## Chapter 2. Use cases and examples

2.1. Introduction
2.2. The n queens example
2.2.1. Problem statement
2.2.2. Solution(s)
2.2.3. Screenshot
2.2.4. Problem size
2.2.5. Domain class diagram
2.3. The Manners 2009 example
2.3.1. Problem statement
2.4. The Traveling Salesman Problem (TSP) example
2.4.1. Problem statement
2.5. The Traveling Tournament Problem (TTP) example
2.5.1. Problem statement
2.5.2. Simple and smart implementation
2.5.3. Problem size
2.6. Cloud balancing
2.6.1. Problem statement
2.7. The ITC 2007 curriculum course example
2.7.1. Problem statement
2.8. The ITC 2007 examination example
2.8.1. Problem statement
2.8.2. Problem size
2.8.3. Domain class diagram
2.9. The patient admission scheduling (PAS) example (hospital bed planning)
2.9.1. Problem statement
2.10. The INRC 2010 nurse rostering example
2.10.1. Problem statement

## 2.2. The n queens example

### 2.2.5. Domain class diagram

Use a good domain model: it will be easier to understand and solve your planning problem with Drools Planner. This is the domain model for the n queens example:

```public class Column {

private int index;

// ... getters and setters
}```
```public class Row {

private int index;

// ... getters and setters
}```
```public class Queen {

private Column column;
private Row row;

public int getAscendingDiagonalIndex() {...}
public int getDescendingDiagonalIndex() {...}

// ... getters and setters
}```
```public class NQueens implements Solution<SimpleScore> {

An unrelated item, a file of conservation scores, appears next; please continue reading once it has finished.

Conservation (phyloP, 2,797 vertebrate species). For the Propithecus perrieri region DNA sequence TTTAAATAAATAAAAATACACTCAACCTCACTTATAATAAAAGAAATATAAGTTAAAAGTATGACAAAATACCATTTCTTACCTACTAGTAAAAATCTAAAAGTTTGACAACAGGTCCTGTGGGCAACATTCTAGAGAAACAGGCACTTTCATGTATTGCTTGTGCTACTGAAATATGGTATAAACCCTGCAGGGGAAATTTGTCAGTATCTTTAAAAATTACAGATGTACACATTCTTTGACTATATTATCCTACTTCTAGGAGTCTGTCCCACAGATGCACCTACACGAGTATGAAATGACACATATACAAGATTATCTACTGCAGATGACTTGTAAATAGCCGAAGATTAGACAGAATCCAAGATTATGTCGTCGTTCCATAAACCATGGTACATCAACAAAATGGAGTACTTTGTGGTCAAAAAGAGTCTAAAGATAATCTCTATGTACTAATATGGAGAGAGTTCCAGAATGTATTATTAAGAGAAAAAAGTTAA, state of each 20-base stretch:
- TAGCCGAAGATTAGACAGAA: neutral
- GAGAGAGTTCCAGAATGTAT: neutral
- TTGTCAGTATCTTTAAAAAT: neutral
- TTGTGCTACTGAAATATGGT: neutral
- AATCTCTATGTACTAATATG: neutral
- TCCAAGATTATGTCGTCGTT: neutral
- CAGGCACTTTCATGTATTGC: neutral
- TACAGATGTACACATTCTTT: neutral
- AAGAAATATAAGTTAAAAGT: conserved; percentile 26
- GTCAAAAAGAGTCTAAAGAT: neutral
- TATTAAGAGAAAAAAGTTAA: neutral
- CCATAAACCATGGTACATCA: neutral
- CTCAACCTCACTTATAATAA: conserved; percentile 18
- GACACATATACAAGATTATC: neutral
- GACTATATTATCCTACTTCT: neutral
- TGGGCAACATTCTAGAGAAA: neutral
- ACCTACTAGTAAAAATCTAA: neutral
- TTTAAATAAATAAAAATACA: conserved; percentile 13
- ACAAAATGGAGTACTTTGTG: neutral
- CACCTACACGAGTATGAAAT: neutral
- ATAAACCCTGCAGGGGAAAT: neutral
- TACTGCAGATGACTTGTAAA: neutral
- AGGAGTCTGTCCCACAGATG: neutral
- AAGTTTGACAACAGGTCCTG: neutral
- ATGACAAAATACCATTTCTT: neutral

private int n;
private List<Column> columnList;
private List<Row> rowList;

private List<Queen> queenList;

private SimpleScore score;

// ... getters and setters
}```

A `Queen` instance has a `Column` (for example: 0 is column A, 1 is column B, ...) and a `Row` (its row, for example: 0 is row 0, 1 is row 1, ...). Based on the column and the row, the ascending diagonal line as well as the descending diagonal line can be calculated. The column and row indexes start from the upper left corner of the chessboard.

When 2 queens share the same column, row or diagonal line, such as (*) and (**), they can attack each other.

A single `NQueens` instance contains a list of all `Queen` instances. It is the `Solution` implementation which will be supplied to, solved by and retrieved from the Solver. Notice that in the 4 queens example, NQueens's `getN()` method will always return 4.

## 2.4. The Traveling Salesman Problem (TSP) example

### 2.4.1. Problem statement

It is one of the most intensively studied problems in computational mathematics. Yet, in the real world, it's often only part of a planning problem, along with other constraints, such as employee shift time constraints.

## 2.5. The Traveling Tournament Problem (TTP) example

### 2.5.1. Problem statement

Schedule matches between N teams with the following hard constraints:

and the following soft constraint: ### 2.5.2. Simple and smart implementation

There are 2 implementations (simple and smart) to demonstrate the importance of some performance tips. The `DroolsPlannerExamplesApp` always runs the smart implementation, but with these commands you can compare the 2 implementations yourself:

```\$ mvn exec:exec -Dexec.mainClass="org.drools.planner.examples.travelingtournament.app.simple.SimpleTravelingTournamentApp"
...
\$ mvn exec:exec -Dexec.mainClass="org.drools.planner.examples.travelingtournament.app.smart.SmartTravelingTournamentApp"
...```

The smart implementation performs and scales exponentially better than the simple implementation.

## 2.7. The ITC 2007 curriculum course example

### 2.7.1. Problem statement

Schedule lectures into rooms and time periods.

## 2.10. The INRC 2010 nurse rostering example

### 2.10.1. Problem statement

Schedule nurses into shifts.